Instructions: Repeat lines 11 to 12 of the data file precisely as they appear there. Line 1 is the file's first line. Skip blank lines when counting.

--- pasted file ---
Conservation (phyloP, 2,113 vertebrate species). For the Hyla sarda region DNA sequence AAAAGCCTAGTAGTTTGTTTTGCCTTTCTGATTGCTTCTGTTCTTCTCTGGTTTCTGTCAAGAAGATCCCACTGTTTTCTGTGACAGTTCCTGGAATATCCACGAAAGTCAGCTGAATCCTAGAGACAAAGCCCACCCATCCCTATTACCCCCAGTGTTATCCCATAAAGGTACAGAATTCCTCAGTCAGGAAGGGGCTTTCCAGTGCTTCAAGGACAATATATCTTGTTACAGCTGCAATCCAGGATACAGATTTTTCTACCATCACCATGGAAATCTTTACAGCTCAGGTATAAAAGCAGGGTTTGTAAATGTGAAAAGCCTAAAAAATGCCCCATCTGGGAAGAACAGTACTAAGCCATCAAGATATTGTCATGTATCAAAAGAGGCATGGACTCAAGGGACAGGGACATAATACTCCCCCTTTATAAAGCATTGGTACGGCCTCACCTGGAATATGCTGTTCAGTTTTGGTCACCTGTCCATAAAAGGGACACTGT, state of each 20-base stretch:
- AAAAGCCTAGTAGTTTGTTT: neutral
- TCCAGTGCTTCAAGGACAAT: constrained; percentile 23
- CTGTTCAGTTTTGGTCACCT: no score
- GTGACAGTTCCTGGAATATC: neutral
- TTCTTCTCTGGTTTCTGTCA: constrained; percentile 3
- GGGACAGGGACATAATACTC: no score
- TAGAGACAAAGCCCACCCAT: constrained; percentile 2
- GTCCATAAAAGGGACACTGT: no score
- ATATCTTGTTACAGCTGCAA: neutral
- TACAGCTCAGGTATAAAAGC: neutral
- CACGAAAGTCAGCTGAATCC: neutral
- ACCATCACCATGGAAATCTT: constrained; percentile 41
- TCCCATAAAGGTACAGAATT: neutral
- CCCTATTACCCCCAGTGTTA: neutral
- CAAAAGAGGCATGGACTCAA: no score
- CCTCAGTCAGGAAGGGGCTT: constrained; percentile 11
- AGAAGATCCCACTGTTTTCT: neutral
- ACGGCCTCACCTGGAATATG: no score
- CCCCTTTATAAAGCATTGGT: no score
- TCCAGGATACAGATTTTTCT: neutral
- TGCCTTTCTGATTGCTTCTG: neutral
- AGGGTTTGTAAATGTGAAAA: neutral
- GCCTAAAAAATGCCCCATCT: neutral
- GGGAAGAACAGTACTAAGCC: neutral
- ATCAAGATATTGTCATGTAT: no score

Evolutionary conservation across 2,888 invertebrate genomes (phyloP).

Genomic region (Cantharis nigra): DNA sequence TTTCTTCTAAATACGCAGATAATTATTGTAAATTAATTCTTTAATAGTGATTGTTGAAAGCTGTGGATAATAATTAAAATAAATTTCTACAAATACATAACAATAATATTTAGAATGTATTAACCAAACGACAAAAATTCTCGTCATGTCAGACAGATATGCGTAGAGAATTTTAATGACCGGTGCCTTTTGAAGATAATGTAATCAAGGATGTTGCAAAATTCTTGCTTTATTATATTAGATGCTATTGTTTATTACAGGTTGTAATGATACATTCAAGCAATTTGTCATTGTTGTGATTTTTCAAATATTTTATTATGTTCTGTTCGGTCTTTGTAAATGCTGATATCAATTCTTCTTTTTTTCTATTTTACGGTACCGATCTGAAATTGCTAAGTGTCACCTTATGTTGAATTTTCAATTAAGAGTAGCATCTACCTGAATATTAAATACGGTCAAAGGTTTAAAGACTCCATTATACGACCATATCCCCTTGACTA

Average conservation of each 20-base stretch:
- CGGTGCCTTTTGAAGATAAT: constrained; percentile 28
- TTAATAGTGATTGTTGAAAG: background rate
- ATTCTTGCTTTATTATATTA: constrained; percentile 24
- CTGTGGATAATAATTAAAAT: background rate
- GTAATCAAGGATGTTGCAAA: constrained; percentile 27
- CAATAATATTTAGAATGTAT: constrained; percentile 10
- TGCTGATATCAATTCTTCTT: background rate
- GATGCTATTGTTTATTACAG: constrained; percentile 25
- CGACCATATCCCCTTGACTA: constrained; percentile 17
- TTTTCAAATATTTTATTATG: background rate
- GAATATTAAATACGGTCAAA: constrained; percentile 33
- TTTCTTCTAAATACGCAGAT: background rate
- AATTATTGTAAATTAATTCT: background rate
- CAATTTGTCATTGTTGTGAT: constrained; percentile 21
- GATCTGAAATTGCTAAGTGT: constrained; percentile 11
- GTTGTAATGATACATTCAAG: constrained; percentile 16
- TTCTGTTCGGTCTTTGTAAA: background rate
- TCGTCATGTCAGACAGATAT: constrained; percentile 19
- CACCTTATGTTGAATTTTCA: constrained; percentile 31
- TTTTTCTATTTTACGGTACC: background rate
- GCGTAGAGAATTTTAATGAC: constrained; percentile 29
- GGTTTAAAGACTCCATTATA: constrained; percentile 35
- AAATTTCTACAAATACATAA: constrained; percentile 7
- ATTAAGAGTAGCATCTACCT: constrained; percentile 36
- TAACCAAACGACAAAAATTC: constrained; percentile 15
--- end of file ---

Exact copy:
- TACAGCTCAGGTATAAAAGC: neutral
- CACGAAAGTCAGCTGAATCC: neutral